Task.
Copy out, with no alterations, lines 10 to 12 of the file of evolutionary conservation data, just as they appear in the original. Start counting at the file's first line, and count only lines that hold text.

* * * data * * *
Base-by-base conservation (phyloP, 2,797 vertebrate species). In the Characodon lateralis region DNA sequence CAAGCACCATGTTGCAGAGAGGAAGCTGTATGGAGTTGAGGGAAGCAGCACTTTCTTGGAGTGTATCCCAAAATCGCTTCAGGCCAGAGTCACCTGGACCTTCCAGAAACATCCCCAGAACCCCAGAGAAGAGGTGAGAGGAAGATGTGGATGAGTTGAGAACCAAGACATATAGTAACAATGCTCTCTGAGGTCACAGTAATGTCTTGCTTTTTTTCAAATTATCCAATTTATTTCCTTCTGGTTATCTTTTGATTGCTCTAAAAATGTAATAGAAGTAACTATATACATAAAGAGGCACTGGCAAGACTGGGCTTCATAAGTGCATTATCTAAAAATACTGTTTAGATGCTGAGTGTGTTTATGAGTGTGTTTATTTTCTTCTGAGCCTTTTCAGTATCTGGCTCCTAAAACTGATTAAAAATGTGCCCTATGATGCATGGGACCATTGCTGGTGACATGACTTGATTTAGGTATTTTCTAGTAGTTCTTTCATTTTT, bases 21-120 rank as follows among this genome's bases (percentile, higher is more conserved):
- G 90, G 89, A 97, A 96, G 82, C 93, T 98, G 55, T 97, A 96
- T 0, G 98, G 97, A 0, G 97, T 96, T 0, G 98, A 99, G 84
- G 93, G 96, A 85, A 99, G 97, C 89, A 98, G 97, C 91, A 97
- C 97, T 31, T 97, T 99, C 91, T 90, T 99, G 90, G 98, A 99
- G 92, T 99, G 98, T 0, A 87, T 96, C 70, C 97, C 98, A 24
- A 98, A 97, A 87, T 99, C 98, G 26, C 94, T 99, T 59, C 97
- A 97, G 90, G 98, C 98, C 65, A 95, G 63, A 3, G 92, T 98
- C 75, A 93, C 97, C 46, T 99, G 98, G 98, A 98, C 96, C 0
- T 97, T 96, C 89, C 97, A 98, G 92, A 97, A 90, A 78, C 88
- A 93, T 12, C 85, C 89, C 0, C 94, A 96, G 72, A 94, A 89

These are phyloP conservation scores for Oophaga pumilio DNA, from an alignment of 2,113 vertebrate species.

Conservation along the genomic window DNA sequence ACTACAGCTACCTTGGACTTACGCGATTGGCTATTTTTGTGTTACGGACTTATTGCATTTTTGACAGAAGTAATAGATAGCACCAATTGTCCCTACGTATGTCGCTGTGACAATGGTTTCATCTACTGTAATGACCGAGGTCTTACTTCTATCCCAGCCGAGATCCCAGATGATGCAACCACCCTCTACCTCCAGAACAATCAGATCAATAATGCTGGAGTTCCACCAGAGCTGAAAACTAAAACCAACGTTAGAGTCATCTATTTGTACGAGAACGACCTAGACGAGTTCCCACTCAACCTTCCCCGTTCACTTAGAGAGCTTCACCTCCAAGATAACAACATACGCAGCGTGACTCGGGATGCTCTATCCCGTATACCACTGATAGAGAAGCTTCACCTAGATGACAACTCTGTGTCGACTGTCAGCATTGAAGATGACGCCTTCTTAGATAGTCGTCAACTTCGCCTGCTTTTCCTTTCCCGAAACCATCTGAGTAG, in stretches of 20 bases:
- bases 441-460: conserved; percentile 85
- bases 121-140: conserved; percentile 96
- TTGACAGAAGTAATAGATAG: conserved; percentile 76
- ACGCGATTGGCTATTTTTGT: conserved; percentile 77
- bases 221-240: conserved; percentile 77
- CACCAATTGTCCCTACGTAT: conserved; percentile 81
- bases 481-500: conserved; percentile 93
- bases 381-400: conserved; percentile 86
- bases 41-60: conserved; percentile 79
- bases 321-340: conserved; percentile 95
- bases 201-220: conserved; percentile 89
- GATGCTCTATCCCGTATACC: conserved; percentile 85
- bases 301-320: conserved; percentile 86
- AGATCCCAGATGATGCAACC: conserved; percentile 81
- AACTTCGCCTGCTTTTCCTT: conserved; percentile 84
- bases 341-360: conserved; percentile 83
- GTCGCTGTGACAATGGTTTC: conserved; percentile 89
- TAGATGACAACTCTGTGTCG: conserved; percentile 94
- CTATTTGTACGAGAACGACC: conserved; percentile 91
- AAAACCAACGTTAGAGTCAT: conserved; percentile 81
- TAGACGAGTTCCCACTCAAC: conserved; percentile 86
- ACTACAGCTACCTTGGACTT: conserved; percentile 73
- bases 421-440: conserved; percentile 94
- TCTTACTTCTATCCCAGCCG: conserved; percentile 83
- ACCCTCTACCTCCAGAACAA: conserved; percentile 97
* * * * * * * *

- T 97, T 96, C 89, C 97, A 98, G 92, A 97, A 90, A 78, C 88
- A 93, T 12, C 85, C 89, C 0, C 94, A 96, G 72, A 94, A 89

These are phyloP conservation scores for Oophaga pumilio DNA, from an alignment of 2,113 vertebrate species.